As an early adopter of telehealth, the organization already had strong legal, financial, and technology infrastructures in place for delivering care remotely. To prepare for the impending influx of primary care patients, they expanded telemedicine privileges for the Clinic’s physicians, nurse practitioners, and physician assistants and expanded their digital platform to work with additional video chat applications.

They also began training the thousands of providers, schedulers, and support staff who would be transitioning to telemedicine. The training included live and on-demand webinars explaining how to schedule patients, navigate the virtual portal, interact with patients through video, and continue a visit if video access is lost. Dr. Steven Shook, interim lead for virtual health, also led a webinar demonstrating a virtual visit from both the provider and patient perspectives. In addition, several instructional videos were made available on YouTube in which Clinic providers share best practices for the delivery of high-quality care via telehealth, conduct and document a virtual respiratory exam on a patient-actor, and explain how to set up, conduct, and document virtual visits in general.

Providers were also educated on how to demonstrate good “webside” manner—the virtual equivalent of bedside manner—through several documents developed by the Office of Patient Experience’s Center for Excellence in Healthcare Communication (CEHC). For instance, a document titled “Empathy in Virtual Visits” explains tactics such as normalizing patients’ discomfort with the virtual platform, outlining the benefits to patients of the virtual modality, and asking patients to show a meaningful object in their home as a way to get to know them better as a person, according to Amy Windover, CEHC director. Other CEHC documents used to educate the providers focus on tactics such as looking at the camera to make direct eye contact with patients, exaggerating and slowing motions such as nods to ensure that patients receive the listening cue, being more deliberate about verbalizing empathy versus relying on nonverbal forms of empathy, and setting patients’ expectations at the beginning of the visit by explaining that they may have to look away from the screen to take notes so that patients don’t think they’re disengaging with them.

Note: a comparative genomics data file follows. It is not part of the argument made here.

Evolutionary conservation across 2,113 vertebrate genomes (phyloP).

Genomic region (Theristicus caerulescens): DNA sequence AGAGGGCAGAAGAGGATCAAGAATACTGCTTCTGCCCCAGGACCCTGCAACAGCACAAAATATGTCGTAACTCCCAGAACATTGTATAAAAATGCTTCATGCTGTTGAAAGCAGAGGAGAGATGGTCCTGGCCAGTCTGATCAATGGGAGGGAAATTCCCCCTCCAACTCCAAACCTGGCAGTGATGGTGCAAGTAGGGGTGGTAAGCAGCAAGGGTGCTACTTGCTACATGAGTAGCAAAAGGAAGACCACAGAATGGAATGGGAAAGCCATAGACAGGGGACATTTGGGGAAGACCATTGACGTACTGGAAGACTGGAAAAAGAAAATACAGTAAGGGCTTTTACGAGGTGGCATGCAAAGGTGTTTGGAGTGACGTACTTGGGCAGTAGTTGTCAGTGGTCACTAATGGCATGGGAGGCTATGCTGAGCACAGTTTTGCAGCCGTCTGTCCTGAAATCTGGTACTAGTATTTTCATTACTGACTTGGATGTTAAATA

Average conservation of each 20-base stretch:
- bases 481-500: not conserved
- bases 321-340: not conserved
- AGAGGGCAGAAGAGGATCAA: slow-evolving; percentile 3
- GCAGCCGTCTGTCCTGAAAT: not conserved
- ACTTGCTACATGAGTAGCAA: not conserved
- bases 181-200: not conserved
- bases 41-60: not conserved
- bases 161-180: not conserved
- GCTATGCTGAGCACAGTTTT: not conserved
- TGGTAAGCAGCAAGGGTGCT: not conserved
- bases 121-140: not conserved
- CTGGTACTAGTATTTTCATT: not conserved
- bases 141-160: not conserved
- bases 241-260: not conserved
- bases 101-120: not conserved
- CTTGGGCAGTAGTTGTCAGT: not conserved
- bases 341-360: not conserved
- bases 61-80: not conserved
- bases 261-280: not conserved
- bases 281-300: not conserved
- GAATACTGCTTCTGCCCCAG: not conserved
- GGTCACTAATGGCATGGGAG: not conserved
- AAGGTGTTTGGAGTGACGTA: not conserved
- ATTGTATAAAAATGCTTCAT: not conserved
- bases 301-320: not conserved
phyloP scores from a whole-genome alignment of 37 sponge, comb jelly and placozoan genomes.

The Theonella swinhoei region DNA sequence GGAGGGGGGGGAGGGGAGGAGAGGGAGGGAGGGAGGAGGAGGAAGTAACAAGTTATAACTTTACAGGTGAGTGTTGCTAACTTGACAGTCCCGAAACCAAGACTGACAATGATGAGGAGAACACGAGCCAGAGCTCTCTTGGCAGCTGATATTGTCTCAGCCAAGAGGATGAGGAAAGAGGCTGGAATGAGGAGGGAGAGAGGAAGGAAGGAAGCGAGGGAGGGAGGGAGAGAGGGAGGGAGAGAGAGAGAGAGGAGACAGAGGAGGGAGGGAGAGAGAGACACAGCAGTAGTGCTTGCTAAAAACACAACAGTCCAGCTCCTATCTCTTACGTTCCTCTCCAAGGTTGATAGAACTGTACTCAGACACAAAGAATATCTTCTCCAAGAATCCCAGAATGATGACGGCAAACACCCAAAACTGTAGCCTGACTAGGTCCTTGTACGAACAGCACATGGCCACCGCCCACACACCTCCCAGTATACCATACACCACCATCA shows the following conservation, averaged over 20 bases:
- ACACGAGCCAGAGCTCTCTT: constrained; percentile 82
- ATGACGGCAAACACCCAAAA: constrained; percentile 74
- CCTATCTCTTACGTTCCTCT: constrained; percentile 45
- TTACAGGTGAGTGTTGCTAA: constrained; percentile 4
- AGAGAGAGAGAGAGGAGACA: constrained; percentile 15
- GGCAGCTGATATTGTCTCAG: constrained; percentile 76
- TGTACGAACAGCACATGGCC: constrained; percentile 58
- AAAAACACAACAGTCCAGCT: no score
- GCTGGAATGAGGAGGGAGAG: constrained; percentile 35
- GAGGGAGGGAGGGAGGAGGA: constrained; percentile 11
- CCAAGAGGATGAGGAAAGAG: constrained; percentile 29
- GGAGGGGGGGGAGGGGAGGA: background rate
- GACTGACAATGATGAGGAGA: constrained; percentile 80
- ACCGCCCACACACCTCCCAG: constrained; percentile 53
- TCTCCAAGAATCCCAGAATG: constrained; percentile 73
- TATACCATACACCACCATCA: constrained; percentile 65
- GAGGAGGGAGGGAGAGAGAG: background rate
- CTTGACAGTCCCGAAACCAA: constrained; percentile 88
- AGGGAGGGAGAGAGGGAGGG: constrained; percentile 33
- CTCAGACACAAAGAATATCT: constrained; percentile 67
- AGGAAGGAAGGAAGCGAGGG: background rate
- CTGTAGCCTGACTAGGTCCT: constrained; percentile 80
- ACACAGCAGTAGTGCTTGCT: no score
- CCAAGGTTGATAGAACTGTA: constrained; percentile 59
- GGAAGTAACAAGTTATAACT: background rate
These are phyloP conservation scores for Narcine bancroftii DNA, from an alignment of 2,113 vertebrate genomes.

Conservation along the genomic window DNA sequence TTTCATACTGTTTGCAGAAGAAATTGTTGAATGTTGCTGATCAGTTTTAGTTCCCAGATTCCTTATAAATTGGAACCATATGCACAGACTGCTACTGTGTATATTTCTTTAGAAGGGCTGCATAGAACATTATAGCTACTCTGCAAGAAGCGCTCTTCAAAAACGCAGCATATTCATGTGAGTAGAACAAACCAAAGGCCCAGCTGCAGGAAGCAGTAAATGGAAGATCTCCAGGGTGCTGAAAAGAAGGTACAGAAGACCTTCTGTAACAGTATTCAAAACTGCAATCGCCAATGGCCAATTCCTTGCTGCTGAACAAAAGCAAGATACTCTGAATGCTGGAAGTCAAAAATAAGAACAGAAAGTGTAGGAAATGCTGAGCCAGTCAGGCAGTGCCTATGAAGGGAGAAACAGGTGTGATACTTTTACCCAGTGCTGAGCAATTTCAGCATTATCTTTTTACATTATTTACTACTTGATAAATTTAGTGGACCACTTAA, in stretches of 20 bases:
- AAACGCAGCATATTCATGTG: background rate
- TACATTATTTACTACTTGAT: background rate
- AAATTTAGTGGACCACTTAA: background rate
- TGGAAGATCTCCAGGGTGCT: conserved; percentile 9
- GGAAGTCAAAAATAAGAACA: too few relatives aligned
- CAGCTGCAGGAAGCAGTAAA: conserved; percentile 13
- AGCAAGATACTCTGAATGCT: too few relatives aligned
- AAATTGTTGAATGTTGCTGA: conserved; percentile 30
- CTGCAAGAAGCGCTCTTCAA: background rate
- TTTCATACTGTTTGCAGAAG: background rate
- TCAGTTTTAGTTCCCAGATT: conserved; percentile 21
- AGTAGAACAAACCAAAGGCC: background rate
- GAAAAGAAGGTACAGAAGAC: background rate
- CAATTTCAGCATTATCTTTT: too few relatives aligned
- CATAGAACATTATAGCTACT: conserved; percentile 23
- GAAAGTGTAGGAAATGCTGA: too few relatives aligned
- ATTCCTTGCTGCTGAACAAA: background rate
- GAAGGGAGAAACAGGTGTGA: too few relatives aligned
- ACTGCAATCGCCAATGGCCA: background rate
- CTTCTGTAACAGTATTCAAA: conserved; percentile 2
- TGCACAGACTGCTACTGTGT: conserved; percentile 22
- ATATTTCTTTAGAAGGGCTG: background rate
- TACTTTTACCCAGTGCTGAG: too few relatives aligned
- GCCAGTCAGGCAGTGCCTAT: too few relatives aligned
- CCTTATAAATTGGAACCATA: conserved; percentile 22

The leaders wanted to continue gathering patients’ feedback regarding their virtual visits and turned to the Telemedicine survey for its ability to handle the large volume of feedback they expected they’d be receiving as the demand for remote primary care increased. After a “very quick set-up,” according to Stanton, they began administering the survey with March 1 encounters.

Survey Insights and Added Benefits

The ratings and comments they’ve received since then have provided some important insights. For example, according to Kevin Phipps, program manager in the Office of Patient Experience, consistently high ratings on questions in the Care Provider domain indicate that providers are effectively meeting patients’ needs, particularly in the areas of courtesy and respect, concern, and empathy. Additionally, patients frequently comment on their appreciation for being able to easily and quickly access quality care without having to leave the safety of their homes and risk infection, according to Stanton.